It’s Day 61 of my virtual Drive-In-a-Day Odyssey, and I did something a little different. For the first time on this trip, I added a few miles just to make sure I can schedule a drive-in visit on a night of the week when it’s active. The good news is that going directly from Clarendon TX to the Winchester Drive In in Oklahoma City actually saved me a little time, although I’ll lose it when I double back a little for my next stop.
The Winchester arrived late to the drive-in scene in Oklahoma City. When it opened in 1968, There were over a dozen competitors, including such neat names as the Bomber, the Riviera, and the Sooner Twin. Now it’s the lone survivor in town. A tornado that tore the roof off the concession stand and projection building in June 2013, ruining a brand-new digital projector. It took until October 2013, but the place reopened as good as ever.
One more thing: That two-story neon cowboy on the Winchester sign? His name is Chester.
The Winchester was dark on this Thursday night, and its Facebook page says it’ll open for the season again this April. I’m expecting better results on my next stop on a Friday night.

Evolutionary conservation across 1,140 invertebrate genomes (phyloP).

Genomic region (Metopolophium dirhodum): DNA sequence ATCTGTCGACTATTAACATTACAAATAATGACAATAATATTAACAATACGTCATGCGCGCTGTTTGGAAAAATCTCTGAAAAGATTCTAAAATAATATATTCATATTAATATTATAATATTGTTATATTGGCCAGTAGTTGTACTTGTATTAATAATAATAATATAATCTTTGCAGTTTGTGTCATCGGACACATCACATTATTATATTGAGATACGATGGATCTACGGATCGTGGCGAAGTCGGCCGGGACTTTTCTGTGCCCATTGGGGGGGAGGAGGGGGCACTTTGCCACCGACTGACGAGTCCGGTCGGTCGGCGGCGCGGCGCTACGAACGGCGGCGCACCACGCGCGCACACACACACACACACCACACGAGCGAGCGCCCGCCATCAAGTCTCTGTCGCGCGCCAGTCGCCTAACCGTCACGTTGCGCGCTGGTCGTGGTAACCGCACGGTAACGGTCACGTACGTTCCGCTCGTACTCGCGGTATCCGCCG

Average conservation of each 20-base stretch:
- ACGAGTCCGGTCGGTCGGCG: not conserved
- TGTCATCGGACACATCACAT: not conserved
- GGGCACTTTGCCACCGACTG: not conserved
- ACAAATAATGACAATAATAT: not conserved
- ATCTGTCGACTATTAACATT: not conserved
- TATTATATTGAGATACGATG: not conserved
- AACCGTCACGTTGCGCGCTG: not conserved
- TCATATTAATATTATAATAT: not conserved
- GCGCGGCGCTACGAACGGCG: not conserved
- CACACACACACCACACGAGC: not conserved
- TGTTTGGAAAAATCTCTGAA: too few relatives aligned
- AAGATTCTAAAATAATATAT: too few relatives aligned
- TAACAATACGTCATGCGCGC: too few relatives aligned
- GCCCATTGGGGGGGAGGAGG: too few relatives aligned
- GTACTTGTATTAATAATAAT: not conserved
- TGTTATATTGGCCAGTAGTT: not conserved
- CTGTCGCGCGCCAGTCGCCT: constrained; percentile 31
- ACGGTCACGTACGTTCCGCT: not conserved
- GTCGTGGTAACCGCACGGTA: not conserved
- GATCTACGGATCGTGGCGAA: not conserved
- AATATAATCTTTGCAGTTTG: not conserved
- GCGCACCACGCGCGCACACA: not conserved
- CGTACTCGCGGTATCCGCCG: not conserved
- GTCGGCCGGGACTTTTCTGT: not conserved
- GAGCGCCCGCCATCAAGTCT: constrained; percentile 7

Miles Today / Total: 219 / 8082 (rounded to the nearest mile)
Movie Showing / Total Active Nights: dark / 37
Nearby Restaurant: The Garage was a fine place to grab some burgers and beer, especially considering that it was a short two-block walk from my hotel (see below). Not only could I watch some sports on the big-screen TVs and play a few arcade games, it could safely return to my room without needing to drive. If you know what I mean, and I think you do.
Where I Virtually Stayed: There are a cluster of hotels just on the other side of I-240 from the Winchester, and I chose to stay at the Home2 Suites by Hilton. It was my first time at that brand, and I was impressed. Even though it’s designed for extended stays, the room and its microwave and fridge were handy even for a one-night visit. And microwaving my breakfast made me feel like I was home.
Only in Oklahoma City: Oklahoma City is home to the American Banjo Museum, a $5 million, world-class 21,000 square foot facility honoring the rich history, vibrant spirit and unlimited future of the banjo. The museum’s collection contains more than 400 instruments, recordings, film, video, printed music, instructional materials, ephemera and memorabilia associated with the banjo, and of course, the largest collection in the world of banjos on public display.
Next Stop: Chief Drive In Theatre, Chickasha OK.